The Necessity Of Exploiting Pricing Power in a Post-Consolidated Health Care World

Americans are forced to spend over $1 trillion annually on health care services that do not improve their health. What causes this is not the amount of health care services we consume.

Compared to similar countries, the United States falls well below average in utilizing hospital and physician services. What drives health care spending are health care prices. For example, U.S. drug prices are two to six times higher than what the rest of the world spends.

In early December, the Trump administration issued a lengthy report attempting to address the price or affordability problem. Its solution can be learned by simply reading the report’s title, “Reforming America’s Healthcare System Through Choice and Competition.” The administration recognizes the health care industry, like numerous others, is today highly consolidated.

Per the Federal Trade Commission, approximately 75 and 90 percent of insurance companies and hospitals, respectively, in urban markets are defined as highly concentrated. Introducing competition or market forces, the administration believes, will erode industry price gouging. Sadly, the report constitutes motivated reasoning since its argument is more ideological than reality-based.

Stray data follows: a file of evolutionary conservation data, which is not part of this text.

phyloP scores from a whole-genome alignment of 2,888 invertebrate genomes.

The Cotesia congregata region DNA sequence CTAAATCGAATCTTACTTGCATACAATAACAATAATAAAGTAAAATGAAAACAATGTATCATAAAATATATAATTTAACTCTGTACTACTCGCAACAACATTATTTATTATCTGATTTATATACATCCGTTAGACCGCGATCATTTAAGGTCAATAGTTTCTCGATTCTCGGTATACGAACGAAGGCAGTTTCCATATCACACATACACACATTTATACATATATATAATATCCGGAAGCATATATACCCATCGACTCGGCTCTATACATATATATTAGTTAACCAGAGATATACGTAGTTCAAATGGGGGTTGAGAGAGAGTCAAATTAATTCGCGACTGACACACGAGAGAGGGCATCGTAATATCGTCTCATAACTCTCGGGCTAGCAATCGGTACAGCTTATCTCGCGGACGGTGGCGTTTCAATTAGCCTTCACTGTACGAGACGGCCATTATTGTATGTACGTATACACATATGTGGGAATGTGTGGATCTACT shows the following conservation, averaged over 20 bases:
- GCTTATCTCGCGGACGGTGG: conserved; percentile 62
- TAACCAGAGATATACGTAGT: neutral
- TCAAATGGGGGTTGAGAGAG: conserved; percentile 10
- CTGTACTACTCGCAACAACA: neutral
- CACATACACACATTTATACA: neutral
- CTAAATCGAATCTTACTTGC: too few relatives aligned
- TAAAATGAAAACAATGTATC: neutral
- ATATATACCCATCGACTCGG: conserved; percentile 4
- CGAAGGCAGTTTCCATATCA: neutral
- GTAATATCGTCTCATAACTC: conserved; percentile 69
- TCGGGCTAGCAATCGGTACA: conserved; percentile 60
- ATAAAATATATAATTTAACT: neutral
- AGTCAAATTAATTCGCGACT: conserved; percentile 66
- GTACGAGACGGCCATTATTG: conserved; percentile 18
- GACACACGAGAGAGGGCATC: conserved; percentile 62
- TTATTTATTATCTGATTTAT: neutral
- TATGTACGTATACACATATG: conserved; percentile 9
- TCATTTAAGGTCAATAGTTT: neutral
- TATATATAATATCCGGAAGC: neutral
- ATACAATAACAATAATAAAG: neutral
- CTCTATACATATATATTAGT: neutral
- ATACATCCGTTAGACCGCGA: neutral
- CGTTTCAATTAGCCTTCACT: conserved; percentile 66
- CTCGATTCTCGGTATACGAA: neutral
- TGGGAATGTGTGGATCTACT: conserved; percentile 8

To drive competition, one would expect administration officials to argue for vigorous antitrust enforcement. They do not. Instead, the report simply states the administration will “continue monitoring market competition.”

This is unsurprising since the Republican party has opposed antitrust enforcement at least since Robert Bork wrote “The Antitrust Paradox” 40 years ago. This view was recently displayed last year when the Republican-led Congress attempted to pass two laws that would have significantly curtailed the FTC’s ability to challenge corporate mergers and disallowed plaintiffs to bring class-action lawsuits with antitrust claims.

The report could have also expressed a desire to take executive regulatory action to curb a pricing power. The administration has instead taken the view that government regulations impede competition.  They are burdensome, per se. In December, the administration doubled down by announcing the creation of a special office of health care regulatory reform to further reduce regulatory burden.

The administration’s indifference to antitrust enforcement and executive rulemaking should not go unappreciated. Failure to enforce the former causes the latter. When rulemaking inhibits market efficiency, it is termed “regulatory capture” because dominate players in consolidated markets are able to exert undo regulatory influence to their advantage.